# Ring homomorphism

• ehrenfest

## Homework Statement

Let R and R' are rings and phi: R to R' is a ring homomorphism such that phi[R] is not identically 0'. Show that if R has unity 1 and R' has no 0 divisors, then phi(1) is a unity for R'.

## The Attempt at a Solution

Its relatively obviously why phi(1) has to be unity for the subring phi[R]. I don't see why phi(1)r' has to be r' for every r' in R'.

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CAN subring have an identity other than the ring identity?

I don't know.

If S is a subring of R and 1 is a unity of S, then is it true that 1r=r for an r in R? I don't see why?

How do I use the fact that R' has no 0 divisors.

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Recall that ehrenfest is not using the usual notion of a 'ring'; he uses a variant that omits '1' from the definition. So if the ring and subring have '1', his definition of subring doesn't require them to be the same.

There is a simple example of a subring with a different unit: consider the ring of 2x2 matrices, and the subring of those whose upper-left entry is the only nonzero.

And in that example, there are zero divisors. Use the fact that lack of zero divisors admits a cancellation rule, i.e., r's' = r't' => s' = t'.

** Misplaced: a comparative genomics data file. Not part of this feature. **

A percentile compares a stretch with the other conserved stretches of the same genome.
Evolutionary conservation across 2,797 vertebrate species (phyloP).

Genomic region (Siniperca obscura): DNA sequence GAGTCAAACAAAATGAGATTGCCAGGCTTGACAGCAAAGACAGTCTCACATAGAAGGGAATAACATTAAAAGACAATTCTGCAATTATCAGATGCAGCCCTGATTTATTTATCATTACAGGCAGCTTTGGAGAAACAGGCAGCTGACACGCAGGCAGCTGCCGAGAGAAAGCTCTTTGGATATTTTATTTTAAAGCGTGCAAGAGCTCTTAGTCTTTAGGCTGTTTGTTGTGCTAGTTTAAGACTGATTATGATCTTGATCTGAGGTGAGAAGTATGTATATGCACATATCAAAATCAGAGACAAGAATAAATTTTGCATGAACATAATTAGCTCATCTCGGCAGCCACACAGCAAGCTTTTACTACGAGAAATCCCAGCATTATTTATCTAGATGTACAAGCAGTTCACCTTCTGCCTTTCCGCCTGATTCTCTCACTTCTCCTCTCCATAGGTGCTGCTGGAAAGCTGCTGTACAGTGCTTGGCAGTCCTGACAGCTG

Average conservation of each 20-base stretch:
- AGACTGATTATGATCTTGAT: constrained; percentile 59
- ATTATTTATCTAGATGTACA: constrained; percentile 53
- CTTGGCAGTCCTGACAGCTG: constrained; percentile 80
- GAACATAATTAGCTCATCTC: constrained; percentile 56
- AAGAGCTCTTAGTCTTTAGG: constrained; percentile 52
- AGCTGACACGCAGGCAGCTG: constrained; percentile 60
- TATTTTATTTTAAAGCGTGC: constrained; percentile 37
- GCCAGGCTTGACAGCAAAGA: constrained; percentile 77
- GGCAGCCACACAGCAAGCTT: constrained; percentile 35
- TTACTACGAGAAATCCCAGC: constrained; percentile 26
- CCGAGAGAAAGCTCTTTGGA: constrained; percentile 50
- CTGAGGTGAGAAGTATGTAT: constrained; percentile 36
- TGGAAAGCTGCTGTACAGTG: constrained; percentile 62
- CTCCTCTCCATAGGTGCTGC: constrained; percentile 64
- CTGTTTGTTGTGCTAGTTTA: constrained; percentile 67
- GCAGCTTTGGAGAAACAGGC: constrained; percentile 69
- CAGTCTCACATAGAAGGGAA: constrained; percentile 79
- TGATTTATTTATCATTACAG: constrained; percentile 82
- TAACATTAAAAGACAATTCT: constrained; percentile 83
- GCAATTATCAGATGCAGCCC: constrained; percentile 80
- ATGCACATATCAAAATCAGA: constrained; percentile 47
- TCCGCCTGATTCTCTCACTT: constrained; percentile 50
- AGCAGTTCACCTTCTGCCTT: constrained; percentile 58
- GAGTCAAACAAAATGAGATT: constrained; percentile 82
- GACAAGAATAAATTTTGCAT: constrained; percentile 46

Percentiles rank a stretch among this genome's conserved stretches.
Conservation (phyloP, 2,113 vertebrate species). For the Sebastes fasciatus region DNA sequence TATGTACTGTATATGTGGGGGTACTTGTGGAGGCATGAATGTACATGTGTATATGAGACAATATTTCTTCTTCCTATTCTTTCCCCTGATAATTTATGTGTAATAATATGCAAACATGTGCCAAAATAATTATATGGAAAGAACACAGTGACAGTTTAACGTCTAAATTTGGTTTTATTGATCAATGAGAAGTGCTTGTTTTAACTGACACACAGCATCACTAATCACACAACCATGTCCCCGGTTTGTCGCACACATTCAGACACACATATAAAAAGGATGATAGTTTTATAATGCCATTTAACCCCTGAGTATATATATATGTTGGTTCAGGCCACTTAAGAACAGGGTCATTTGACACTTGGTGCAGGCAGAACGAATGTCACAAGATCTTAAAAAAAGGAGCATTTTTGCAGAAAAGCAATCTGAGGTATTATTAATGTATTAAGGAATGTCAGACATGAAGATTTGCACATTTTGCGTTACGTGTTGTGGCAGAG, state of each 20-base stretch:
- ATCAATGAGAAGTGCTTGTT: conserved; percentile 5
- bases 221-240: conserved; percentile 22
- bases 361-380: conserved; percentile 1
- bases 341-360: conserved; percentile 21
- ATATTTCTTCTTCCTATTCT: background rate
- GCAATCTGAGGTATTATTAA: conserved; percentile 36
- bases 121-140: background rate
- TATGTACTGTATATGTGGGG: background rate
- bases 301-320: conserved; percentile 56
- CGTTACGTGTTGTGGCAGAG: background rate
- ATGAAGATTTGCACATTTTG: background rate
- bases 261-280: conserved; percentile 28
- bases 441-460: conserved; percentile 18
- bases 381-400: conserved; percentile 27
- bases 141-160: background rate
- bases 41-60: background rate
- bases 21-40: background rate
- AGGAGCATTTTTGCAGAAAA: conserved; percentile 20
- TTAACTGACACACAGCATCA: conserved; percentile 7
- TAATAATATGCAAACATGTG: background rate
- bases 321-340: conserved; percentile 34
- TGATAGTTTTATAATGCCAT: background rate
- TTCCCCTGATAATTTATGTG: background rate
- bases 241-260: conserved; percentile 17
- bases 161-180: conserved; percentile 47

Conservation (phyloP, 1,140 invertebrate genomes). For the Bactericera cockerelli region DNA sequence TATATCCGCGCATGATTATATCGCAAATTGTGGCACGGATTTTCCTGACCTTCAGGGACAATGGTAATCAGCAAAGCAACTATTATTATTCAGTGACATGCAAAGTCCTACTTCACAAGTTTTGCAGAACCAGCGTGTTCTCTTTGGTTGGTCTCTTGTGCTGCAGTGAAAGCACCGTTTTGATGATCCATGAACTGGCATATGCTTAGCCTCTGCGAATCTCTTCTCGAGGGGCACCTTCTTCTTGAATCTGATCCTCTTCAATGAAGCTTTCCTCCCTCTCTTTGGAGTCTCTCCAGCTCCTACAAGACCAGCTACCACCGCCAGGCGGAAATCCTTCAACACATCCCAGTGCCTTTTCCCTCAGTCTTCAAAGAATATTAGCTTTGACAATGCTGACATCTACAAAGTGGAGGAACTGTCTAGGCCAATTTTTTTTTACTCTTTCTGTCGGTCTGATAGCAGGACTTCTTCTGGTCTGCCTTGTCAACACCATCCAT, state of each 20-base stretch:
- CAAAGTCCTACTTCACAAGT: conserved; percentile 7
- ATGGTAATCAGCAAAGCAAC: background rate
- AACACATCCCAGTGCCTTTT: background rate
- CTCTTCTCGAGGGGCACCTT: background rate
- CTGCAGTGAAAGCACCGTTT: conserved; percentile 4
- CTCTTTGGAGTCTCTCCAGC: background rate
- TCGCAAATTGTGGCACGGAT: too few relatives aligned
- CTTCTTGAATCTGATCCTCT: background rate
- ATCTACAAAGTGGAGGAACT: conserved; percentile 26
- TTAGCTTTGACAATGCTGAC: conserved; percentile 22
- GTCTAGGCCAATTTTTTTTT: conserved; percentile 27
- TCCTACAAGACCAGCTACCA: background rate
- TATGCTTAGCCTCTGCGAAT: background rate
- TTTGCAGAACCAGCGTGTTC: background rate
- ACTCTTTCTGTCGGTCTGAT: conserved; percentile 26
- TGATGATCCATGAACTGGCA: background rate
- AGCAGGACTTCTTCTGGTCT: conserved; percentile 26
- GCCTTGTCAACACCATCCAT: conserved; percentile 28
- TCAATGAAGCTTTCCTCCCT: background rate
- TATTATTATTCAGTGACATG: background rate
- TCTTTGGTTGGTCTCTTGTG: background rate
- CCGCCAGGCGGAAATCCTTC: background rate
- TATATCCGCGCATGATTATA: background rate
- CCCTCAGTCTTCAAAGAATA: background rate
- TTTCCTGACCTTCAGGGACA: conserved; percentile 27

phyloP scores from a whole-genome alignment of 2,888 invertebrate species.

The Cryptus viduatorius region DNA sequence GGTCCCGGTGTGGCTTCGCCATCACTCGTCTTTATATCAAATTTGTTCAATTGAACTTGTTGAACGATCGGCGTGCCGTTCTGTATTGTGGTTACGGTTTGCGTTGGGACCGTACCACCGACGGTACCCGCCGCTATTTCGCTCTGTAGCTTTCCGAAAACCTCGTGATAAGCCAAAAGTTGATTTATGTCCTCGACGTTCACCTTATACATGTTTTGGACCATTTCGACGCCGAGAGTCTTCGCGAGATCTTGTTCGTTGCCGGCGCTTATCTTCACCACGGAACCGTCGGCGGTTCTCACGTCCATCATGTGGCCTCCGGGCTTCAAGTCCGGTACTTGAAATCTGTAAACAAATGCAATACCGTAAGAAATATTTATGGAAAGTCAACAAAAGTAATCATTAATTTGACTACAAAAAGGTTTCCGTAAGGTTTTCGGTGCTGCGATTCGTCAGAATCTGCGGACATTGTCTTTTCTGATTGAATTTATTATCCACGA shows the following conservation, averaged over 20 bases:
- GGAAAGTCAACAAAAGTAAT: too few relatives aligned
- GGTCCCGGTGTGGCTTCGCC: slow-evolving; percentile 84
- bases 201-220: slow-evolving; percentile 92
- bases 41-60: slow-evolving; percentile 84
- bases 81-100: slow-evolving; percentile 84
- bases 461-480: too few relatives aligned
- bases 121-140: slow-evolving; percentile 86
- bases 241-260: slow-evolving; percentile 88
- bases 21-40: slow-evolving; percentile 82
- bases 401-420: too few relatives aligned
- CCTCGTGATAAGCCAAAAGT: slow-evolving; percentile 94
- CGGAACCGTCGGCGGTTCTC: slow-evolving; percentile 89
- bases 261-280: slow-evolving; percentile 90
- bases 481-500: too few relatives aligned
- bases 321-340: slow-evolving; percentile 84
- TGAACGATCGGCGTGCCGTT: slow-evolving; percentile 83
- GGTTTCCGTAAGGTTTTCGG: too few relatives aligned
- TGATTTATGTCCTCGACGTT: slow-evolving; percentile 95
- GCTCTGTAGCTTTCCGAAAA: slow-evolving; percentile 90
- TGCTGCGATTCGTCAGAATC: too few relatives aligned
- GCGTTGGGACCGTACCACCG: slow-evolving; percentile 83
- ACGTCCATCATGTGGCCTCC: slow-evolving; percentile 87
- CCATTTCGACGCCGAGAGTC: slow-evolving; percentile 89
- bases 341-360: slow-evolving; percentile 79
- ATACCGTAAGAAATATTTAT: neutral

At least, I think that's right.

A ring <R,+,*> is a set R together with two binary operations + and * such that the following axioms are satisfied:
1) <R,+> is an abelian group
2) Multiplication is associative
3) For all a,b,c in R, a*(b+c)=(b+c)*a=a*b+a*c

A subring is a subset of R that is also a ring under + and *.

Now, how to solve the problem...

EDIT: sorry I didn't read the post above this when I wrote that

If nothing springs to mind, then just try exploring. e.g. what properties does the unit of a subring have?

Here is the proof that if R is a ring with no 0 divisors and S is a nonzero subring of R with unity 1, then 1 MUST be a unity of R:

11=1 implies that r11=r1 implies that r1=r by cancellation

11=1 implies that 11r=1r implies that 1r=r by cancellation

Is that right?